The flip side of that coin is that I had a hard time sympathizing with any of these characters. I just didn’t find myself emotionally invested– they all felt a bit constructed, even if expertly so. Then there’s the lying game that Emma plays both times she’s at camp; the lies make it as hard to trust Emma as anyone else.

Then there are the plot holes. I won’t give anything away, but I will say there’s a legend about Lake Midnight that seems logistically unbelievable to me, as well as a sort-of romance that feels unlikely and unnecessary, and certain details of the terrain at Camp Nightingale that it seems odd more characters aren’t aware of. Some things just didn’t add up as flawlessly as I would have expected for a thriller/mystery plot web.

But it’s not all bad. The best element is the atmosphere. Sager uses the forced closeness of a group of virtual strangers to create strife, and compounds it with the natural dangers and mysteries of a landscape removed from civilization. With the night noises and weird shadows and the marks left on the land by people long gone, Camp Nightingale feels like a real enough place. 

Despite my myriad small complaints, I did appreciate the way everything came together in the end. There were a few big twists I wasn’t expecting, and the answers to the mysteries satisfied me completely. It ends not quite on a cliff-hanger, but with an exciting loose end. Ultimately, I think the ideas at the core of this book are solid– the execution seemed a little rushed, perhaps, not quite as put-together as Final Girls, though I did enjoy the underlying story just as much.

“What none of them understand is that the point of the game isn’t to fool others with a lie. The goal is to trick them by telling the truth.”

My reaction: 3 out of 5 stars. It’s possible I was a little extra critical of this book because I loved Sager’s Final Girls so much last year. The difference is that Final Girls is a slasher thriller; I went in expecting not to take it too seriously, to laugh a bit like I do when watching the old Scream movies. After loving Final Girls more than expected, and not expecting to laugh at this one, I’m not sure The Last Time I Lied had any chance of living up to my expectations. It was a decent read, though, and I’m eagerly awaiting another Sager thriller– hopefully next summer?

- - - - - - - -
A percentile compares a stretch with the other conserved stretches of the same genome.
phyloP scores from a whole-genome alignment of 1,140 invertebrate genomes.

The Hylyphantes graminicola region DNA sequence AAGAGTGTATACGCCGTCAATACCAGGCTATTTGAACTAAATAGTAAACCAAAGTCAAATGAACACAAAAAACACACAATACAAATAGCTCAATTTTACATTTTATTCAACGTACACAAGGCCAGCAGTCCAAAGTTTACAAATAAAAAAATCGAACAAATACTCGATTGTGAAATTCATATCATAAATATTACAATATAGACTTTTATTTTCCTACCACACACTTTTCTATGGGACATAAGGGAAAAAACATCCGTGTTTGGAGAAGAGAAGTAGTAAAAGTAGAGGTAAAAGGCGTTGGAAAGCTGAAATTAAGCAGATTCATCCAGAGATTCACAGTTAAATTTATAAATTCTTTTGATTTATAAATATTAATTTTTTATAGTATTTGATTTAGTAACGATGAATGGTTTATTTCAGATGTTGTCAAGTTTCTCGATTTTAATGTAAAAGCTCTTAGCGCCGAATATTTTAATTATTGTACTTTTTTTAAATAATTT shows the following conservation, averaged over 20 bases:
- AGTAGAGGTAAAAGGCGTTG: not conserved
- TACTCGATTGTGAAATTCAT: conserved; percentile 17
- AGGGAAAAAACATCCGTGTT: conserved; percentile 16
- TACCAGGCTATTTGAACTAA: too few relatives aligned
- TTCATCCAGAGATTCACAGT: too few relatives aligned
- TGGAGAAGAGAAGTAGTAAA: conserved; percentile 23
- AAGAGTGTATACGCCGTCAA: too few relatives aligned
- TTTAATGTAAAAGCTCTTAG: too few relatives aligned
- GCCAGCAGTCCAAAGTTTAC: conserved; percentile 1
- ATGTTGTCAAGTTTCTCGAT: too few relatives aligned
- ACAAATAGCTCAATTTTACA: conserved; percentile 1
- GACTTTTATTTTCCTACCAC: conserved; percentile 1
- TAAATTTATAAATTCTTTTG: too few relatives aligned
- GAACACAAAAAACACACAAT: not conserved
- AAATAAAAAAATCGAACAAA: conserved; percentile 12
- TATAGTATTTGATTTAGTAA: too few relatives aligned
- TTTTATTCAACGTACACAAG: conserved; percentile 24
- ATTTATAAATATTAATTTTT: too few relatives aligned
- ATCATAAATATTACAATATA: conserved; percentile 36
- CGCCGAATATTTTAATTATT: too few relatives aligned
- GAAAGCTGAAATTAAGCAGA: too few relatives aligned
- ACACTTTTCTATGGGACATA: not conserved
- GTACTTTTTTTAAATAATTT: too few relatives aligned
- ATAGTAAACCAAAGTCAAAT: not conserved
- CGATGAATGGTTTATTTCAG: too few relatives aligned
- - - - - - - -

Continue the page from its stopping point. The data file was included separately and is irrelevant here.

Further recommendations:

  • Similar to the summer camp environment is the boarding school environment: it features the same sort of quick and unexpected friendships, a temporary home-away-from-home, and a general air of teenage rebellion. If you liked The Last Time I Lied, you should also pick up Ruth Ware’s The Lying Game, which stars another set of four girls, a missing body, a lying game, and a past/present narrative.
  • And of course, if you’re looking for a good whodunnit thriller, don’t miss Final Girls. Riley Sager’s debut is fun and spine-tingling at the same time, and sure to surprise even the most careful reader. It’s a play on those old scary movies that we laugh at now for being so unrealistic, both embracing and overturning the tropes of that genre.

I’m on a rare  suspense novel binge this month. Next up: Belinda Bauer’s (Man Booker longlisted) Snap, and David Joy’s (August Book of the Month selection) The Line That Held Us. Have you read any great thrillers lately?

Sincerely,

The Literary Elephant

Review: Night Film

I haven’t picked up any horror/mystery novels for a while, but summer nights are perfect for dark reads and it’s good to try new things, so I picked up Marisha Pessl’s Night Film in early June. (Yes, I know it’s July now and no, that was not a typo.) I’ve been struggling through this 600-page behemoth for over a month now, and last night I finally reached the end.

nightfilmAbout the book: Scott McGrath, disgraced journalist, is out for a run late one night when he has a strange encounter with a woman in a red coat. Soon after, Ashley Cordova is found dead. Ashley is the daughter of an eccentric horror film producer whose work is so controversial and terrifying that it exists only in illegal copies and secret underground showings– and the daughter may prove as enigmatic as Cordova himself. Police have ruled the death a suicide, but McGrath knows there’s more to the story and reopens the Cordova investigation that ruined his career years before. Two of his early leads, Hopper and Nora, attach themselves to McGrath’s investigation for better or worse; but the deeper they dig, the more it seems that nothing has been coincidental (including Ashley’s red coat), and everything is tied to an elaborate story part real and part fiction, a story that’s as compelling and creepy as one of Cordova’s films.

Freak the ferocious out— there were quite a few pages on the site devoted to Cordova’s supposed life philosophy, which meant, in a nutshell, that to be terrified, to be scared out of your skin, was the beginning of freedom, of opening your eyes to what was graphic and dark and gorgeous about life, thereby conquering the monsters of your mind. This was, in Cordovite speak, to slaughter the lamb, get rid of your meek, fearful self, thereby freeing yourself from the restrictions imposed on you by friends, family, society at large.”